Causes of Depression

Have you ever wondered what causes clinical depression? Perhaps you have been diagnosed with major depression, and that's made you question why some people get depressed while others don't.

Depression is an extremely complex disease. No one knows exactly what causes it, but it can occur for a variety of reasons. Some people experience depression during a serious medical illness. Others may have depression with life changes such as a move or the death of a loved one. Still others have a family history of depression. Those who do may experience depression and feel overwhelmed with sadness and loneliness for no known reason.

What Are the Main Causes of Depression?

There are a number of factors that may increase the chance of depression, including the following:

  • Abuse. Past physical, sexual, or emotional abuse can increase the vulnerability to clinical depression later in life.
  • Certain medications. Some drugs, such as isotretinoin (used to treat acne), the antiviral drug interferon-alpha, and corticosteroids, can increase your risk of depression.
  • Conflict. Depression in someone who has the biological vulnerability to develop depression may result from personal conflicts or disputes with family members or friends.
  • Death or a loss. Sadness or grief from the death or loss of a loved one, though natural, may increase the risk of depression.
  • Genetics. A family history of depression may increase the risk. It's thought that depression is a complex trait, meaning that there are probably many different genes that each exert small effects, rather than a single gene that contributes to disease risk. The genetics of depression, like most psychiatric disorders, are not as simple or straightforward as in purely genetic diseases such as Huntington's chorea or cystic fibrosis.
  • Major events. Even good events such as starting a new job, graduating, or getting married can lead to depression. So can moving, losing a job or income, getting divorced, or retiring. However, the syndrome of clinical depression is never just a "normal" response to stressful life events.
  • Other personal problems. Problems such as social isolation due to other mental illnesses or being cast out of a family or social group can contribute to the risk of developing clinical depression.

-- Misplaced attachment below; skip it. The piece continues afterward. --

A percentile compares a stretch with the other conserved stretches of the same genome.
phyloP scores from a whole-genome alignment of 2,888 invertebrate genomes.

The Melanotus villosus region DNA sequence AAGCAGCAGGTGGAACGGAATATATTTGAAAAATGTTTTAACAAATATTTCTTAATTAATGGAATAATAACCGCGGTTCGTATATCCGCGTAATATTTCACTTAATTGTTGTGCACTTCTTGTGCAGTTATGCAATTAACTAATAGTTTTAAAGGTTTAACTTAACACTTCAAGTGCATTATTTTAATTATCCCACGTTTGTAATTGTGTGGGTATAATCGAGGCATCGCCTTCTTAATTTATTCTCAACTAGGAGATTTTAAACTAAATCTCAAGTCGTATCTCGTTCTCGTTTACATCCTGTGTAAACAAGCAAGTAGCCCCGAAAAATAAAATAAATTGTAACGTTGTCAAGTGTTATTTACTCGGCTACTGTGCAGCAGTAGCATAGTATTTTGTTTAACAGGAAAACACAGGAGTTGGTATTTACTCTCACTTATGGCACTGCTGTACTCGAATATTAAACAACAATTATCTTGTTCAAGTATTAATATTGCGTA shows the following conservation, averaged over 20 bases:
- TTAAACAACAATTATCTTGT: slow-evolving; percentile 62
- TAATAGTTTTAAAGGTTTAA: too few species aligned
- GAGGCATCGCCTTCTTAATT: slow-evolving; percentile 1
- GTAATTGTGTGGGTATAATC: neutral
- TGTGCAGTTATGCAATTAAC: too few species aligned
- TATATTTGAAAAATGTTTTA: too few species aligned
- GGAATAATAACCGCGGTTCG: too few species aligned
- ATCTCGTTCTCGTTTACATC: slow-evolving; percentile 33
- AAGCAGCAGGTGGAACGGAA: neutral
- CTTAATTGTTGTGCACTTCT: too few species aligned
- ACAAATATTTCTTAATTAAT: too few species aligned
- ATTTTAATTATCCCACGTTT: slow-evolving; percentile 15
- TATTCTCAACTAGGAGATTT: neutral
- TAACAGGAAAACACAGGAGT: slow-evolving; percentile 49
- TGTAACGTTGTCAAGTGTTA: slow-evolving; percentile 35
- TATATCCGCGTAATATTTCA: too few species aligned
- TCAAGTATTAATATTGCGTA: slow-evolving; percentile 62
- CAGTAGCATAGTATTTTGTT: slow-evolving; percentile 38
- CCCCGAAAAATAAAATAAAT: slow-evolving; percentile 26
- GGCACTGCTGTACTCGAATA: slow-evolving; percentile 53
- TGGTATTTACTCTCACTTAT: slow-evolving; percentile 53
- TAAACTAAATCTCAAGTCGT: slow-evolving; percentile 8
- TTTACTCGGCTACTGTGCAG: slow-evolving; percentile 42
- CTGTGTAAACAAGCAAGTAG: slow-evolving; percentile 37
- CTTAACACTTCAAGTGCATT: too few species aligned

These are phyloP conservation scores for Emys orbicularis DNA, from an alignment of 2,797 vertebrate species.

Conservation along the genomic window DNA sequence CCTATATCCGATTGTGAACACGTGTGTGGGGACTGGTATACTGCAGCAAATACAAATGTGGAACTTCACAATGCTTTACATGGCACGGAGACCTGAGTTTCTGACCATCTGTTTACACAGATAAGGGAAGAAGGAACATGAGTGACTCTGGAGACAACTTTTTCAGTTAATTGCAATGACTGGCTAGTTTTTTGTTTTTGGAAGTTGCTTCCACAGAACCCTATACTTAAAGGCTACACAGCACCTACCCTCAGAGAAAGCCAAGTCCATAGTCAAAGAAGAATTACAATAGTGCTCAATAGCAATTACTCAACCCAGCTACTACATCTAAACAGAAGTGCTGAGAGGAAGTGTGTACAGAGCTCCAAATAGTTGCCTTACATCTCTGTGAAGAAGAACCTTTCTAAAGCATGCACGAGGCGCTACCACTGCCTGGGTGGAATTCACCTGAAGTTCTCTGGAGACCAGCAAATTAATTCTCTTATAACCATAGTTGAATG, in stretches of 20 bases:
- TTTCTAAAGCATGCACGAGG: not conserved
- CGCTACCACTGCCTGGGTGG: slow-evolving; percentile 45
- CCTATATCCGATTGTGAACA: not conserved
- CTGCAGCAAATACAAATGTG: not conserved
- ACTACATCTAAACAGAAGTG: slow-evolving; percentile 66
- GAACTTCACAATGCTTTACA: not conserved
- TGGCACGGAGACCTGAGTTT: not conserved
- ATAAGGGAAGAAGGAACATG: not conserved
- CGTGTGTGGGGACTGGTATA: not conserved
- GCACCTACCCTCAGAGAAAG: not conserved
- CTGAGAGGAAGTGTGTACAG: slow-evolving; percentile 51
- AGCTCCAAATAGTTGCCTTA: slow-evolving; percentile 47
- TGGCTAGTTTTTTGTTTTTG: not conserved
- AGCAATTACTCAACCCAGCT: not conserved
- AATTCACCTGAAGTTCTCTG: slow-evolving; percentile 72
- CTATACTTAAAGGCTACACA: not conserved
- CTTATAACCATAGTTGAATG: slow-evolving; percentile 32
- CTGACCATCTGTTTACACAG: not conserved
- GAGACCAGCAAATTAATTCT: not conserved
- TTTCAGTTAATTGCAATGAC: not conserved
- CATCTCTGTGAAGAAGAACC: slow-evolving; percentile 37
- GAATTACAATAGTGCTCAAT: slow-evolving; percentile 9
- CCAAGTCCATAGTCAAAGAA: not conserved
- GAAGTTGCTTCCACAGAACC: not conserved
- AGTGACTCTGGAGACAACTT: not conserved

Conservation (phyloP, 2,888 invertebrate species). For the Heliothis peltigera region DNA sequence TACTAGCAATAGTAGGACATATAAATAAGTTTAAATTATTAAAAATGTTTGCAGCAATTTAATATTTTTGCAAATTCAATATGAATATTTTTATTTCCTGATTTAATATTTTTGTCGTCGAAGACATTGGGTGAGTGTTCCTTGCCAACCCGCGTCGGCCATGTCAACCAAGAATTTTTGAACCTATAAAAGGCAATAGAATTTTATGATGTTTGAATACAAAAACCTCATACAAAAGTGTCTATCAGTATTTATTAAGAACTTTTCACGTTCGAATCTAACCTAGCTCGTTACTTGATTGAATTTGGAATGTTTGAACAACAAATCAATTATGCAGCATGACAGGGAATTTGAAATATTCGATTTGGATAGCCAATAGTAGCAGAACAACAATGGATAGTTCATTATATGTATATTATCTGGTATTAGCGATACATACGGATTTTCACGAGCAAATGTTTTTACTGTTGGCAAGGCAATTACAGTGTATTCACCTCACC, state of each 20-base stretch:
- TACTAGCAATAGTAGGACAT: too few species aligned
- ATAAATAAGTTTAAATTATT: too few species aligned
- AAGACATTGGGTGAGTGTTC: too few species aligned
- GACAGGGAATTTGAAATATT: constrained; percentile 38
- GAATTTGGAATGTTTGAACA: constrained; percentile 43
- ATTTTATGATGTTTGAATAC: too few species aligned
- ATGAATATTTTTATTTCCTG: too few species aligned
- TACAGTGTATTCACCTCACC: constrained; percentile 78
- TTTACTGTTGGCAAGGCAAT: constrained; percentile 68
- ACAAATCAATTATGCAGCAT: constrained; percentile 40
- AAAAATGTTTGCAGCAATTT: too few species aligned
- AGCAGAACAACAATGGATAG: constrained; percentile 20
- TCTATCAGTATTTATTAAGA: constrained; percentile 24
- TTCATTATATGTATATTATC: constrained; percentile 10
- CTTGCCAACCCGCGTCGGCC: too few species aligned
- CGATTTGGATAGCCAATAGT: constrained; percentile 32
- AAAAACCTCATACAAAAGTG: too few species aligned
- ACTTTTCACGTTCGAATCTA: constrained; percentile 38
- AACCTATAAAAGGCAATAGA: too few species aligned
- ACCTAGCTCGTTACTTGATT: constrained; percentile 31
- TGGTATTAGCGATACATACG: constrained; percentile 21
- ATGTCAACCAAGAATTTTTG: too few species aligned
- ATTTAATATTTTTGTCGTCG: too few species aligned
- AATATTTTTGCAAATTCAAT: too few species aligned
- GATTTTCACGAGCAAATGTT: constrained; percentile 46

• Serious illnesses. Sometimes depression co-exists with a major illness or may be triggered by another medical condition.
  • Substance abuse. Nearly 30% of people with substance abuse problems also have major or clinical depression.

 

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How Is Biology Related to Depression?

Researchers have noted differences in the brains of people who have a clinical depression as compared to those who do not. For instance, the hippocampus, a small part of the brain that is vital to the storage of memories, appears to be smaller in some people with a history of depression than in those who've never been depressed. A smaller hippocampus has fewer serotonin receptors. Serotonin is one of many brain chemicals known as neurotransmitters that allow communication across circuits that connect different brain regions involved in processing emotions.

Scientists do not know why the hippocampus may be smaller in some people with depression. Some researchers have found that the stress hormone cortisol is produced in excess in depressed people. These investigators believe that cortisol has a toxic or "shrinking" effect on the development of hippocampus. Some experts theorize that depressed people are simply born with a smaller hippocampus and are therefore inclined to suffer from depression. There are many other brain regions, and pathways between specific regions, thought to be involved with depression, and likely, no single brain structure or pathway fully accounts for clinical depression.

One thing is certain -- depression is a complex illness with many contributing factors. The latest scans and studies of brain structure and function suggest that antidepressants can exert what are called "neurotrophic effects," meaning that they can help sustain nerve cells, prevent them from dying, and allow them to form stronger connections that withstand biological stresses. As scientists gain a better understanding of the causes of depression, health professionals will be able to make better "tailored" diagnoses and, in turn, prescribe more effective treatment plans.